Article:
Thursday, November 29, 2012

The Run Around – December is a Great Time to Get Outdoors

For me December is a time of sensory memory – the smell of cinnamon, peppermint and nutmeg; the comfort of a fire and an easy chair; the twinkle of lights and the flutter of falling leaves. It’s also a great time to be outdoors in California, making memories and getting your boots muddy.

The Sacramento Valley, where I live, is a network of wetlands in winter and it’s a popular stop for birds migrating down the Pacific Flyway. Estimates put the number of annual avian visitors in the millions. It’s easy to get out and enjoy the astonishing variety and beauty of these creatures, a great break from the onslaught of commercialism that clogs the airways and the roadways.

The valley’s wildlife refuges are easy to get to by car, the walks gentle along flat marshlands; the surprises in the grasses and reeds along the water -- amazing. Here are some suggestions for building winter memories for children and grownups alike:  


Sandhill Crane takes flight
Courtesy U.S. Fish & Wildlife Service
 
2012 California Department of Fish and Game Calendar
Sandhill Crane Wetland Tours, the first three weekends of each fall/winter month through February at Woodbridge Ecological Reserve near Lodi. The docent-led tours start approximately 90 minutes before sundown and run to about 30 minutes after sunset. Pre-tour registration is required online at www.dfg.ca.gov/delta/cranetour and may be made up to six weeks in advance. Suggested donation is $10 per adult. The South unit of Woodbridge ER is accessible to the public at any time. It features informative interpretive panels, and viewing of sandhill crane 'fly-over' at sundown is common. The Woodbridge North unit (accessible only by tour) includes a bird-viewing blind and typically receives the 'fly-in' where the cranes come to roost for the night.For more information please visit the website or call (209) 948-7708.

Guided Swan Tours in rice fields near Marysville, Saturdays in December, from 9:30 to 11:30 a.m. and 1 to 3 p.m. Driving tours along a short route with very little walking required. See tundra swans, ducks, geese, cranes, shorebirds, white pelicans, herons, egrets and raptors. Pre-registration is required on the DFG website,www.dfg.ca.gov/regions/2/SwanTours. Tours are free, but registrants are encouraged to make a donation online to the California Wildlife Foundation to support this program. For more information please call (916) 358-2852.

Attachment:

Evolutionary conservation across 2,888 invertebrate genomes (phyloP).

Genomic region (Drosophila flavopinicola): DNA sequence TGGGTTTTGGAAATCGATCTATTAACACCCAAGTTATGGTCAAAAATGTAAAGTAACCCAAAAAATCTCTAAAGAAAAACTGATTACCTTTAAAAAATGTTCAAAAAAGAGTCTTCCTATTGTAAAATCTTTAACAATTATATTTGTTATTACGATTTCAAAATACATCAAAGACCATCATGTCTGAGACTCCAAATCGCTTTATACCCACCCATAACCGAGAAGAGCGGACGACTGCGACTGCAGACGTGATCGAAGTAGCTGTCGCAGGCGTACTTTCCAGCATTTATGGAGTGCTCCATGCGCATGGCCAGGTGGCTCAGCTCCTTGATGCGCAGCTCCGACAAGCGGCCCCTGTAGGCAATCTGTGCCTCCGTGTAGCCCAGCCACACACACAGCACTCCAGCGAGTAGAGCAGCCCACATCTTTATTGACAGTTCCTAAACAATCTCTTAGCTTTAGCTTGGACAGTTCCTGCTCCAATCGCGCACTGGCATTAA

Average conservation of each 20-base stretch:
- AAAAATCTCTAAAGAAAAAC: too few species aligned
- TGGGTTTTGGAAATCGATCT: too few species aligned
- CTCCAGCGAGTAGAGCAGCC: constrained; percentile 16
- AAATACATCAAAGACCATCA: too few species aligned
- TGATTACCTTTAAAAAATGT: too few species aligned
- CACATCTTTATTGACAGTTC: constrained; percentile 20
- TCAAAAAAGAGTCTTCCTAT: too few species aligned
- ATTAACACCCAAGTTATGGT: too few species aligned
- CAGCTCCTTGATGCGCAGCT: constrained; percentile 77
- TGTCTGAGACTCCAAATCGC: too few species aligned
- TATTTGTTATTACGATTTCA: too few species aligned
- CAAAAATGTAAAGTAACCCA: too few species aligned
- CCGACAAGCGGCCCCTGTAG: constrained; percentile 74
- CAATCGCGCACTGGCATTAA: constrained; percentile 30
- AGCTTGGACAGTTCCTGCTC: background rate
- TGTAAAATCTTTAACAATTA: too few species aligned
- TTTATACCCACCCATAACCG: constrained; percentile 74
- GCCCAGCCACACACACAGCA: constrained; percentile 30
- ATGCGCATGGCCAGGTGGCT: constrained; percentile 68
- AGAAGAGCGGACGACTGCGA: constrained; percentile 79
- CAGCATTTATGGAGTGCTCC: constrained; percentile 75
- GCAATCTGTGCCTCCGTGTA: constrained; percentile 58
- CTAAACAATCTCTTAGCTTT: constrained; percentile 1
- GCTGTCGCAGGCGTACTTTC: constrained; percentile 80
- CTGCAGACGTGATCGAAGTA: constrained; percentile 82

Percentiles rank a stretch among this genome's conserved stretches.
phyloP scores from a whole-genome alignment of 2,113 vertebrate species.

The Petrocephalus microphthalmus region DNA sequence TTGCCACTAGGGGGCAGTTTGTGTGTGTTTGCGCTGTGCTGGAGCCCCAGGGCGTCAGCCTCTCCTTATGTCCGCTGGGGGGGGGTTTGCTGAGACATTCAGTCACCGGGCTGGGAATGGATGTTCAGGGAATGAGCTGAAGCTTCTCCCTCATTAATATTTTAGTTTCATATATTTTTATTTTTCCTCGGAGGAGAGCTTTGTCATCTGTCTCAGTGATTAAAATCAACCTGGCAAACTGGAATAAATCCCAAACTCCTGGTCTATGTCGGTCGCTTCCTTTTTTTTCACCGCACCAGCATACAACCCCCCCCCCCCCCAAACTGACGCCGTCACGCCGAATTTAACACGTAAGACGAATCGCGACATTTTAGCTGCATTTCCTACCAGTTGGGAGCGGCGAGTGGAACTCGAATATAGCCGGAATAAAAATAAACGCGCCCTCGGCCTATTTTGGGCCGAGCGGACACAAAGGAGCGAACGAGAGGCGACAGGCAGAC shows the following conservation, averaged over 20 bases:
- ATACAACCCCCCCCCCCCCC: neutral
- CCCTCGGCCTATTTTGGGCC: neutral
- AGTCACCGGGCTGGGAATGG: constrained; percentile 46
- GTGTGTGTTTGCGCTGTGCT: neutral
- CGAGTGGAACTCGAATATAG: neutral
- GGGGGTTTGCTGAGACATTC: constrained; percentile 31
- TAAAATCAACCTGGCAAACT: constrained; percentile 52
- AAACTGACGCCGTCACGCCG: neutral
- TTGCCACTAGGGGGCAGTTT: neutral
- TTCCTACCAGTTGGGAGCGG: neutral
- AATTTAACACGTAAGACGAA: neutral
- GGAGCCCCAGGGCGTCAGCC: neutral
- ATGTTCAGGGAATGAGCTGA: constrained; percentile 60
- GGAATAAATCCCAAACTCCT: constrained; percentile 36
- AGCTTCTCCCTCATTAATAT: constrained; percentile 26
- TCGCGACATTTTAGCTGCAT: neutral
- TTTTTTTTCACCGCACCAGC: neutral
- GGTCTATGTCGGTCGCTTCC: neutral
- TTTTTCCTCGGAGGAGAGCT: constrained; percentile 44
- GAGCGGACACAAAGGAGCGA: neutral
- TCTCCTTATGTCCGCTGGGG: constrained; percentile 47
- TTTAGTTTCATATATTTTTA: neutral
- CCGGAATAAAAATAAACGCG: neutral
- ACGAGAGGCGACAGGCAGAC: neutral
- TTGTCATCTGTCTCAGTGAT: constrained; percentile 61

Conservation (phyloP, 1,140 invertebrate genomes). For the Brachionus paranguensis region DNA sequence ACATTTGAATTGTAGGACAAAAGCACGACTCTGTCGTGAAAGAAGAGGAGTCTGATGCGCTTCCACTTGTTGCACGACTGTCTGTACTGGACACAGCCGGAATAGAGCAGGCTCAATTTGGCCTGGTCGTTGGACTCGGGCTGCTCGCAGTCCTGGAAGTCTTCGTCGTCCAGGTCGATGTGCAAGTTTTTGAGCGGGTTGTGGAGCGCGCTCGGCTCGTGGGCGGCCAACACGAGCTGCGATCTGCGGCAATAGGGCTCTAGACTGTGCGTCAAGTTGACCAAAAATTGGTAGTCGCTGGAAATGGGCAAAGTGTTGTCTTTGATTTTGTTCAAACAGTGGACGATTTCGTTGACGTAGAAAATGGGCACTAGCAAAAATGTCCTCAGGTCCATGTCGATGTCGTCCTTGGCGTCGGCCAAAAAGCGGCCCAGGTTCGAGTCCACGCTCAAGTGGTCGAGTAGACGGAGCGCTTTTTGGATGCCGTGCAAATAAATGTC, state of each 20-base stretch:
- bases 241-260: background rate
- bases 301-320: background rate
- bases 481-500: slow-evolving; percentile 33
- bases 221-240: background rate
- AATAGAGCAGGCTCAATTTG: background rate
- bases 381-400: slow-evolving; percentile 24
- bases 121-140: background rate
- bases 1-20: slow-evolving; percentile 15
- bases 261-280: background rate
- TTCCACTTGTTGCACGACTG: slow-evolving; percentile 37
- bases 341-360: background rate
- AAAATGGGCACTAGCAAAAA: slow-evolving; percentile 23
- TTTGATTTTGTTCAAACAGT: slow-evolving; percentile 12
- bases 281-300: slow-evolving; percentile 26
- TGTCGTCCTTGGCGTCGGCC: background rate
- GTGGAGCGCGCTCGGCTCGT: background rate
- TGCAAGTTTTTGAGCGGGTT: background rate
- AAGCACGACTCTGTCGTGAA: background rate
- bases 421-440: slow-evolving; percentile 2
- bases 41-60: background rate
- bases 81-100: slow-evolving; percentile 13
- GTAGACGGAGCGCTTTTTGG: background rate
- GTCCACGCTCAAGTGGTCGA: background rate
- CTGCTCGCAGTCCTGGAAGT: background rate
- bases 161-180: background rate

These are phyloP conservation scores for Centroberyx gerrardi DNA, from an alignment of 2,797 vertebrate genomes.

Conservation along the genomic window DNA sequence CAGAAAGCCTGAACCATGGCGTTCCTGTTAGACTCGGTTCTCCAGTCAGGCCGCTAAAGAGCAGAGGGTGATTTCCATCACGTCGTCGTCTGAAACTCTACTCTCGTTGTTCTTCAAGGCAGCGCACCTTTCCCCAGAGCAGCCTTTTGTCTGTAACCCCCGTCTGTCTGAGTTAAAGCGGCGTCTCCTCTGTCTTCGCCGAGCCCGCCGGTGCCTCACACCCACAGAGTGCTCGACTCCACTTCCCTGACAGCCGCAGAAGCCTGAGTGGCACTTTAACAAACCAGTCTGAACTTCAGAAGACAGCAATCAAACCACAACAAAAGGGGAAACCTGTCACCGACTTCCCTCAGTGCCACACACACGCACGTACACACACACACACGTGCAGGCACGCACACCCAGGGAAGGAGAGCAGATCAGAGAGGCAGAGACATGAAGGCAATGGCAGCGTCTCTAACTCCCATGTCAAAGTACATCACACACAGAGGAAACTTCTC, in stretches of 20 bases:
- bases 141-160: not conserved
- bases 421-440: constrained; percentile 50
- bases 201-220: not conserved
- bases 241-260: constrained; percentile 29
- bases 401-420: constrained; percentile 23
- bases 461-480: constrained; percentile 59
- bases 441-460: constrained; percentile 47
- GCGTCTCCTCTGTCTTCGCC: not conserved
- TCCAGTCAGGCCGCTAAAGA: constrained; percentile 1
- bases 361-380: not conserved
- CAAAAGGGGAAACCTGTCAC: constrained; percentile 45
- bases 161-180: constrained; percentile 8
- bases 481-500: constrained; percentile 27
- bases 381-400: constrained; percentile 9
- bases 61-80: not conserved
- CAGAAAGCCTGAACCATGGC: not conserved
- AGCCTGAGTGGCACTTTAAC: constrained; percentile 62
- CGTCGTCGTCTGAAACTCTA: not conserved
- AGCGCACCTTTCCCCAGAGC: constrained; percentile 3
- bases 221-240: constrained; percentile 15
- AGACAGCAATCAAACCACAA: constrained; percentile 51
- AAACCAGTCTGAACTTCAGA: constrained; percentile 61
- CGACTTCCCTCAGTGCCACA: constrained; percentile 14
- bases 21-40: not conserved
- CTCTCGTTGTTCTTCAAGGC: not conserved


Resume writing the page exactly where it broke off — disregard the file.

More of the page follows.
Weekends — Guided Wetland Tours of Gray Lodge Wildlife Area, 12:30 to 2 p.m. at 3207 Rutherford Rd, Gridley (95948). On the Pacific Flyway at the base of the Sutter Buttes, Gray Lodge WA is one of the premier birding spots in northern California. This public land provides appealing habitat for waterfowl, shorebirds and other wildlife. Migrating ducks arrive through fall and winter populations grow to hundreds of thousands. Local experts lead a 0.3-mile stroll on a paved trail to an elevated viewing deck and discuss wildlife adaptations, natural history, conservation efforts and how to identify wildlife. Tours are included in the $4 entrance fee and self-guided visitors are also welcome. Tours are cancelled in heavy rain. Please make reservations for groups of 12 or more. For information or scheduling, contact the Gray Lodge WA Naturalist Office at (530) 846-7505 or ldieter@dfg.ca.gov, and visitwww.dfg.ca.gov/lands/wa/region2/graylodge/index.html.
 
 
Bobcat in the Grass
Courtesy Elkhorn Slough Foundation
Weekends — Elkhorn Slough Ecological Reserve docent-led walks, every Saturday and Sunday, 10 a.m. and 1 p.m. Binoculars and bird books available to borrow at no cost. Visitor Center and main overlook are fully accessible. Day use fee is $4.32 per person, age 16 and older. Groups of 10 or more should schedule a separate tour. Directions and more information at www.dfg.ca.gov/lands/er/region4/elkhorn.html.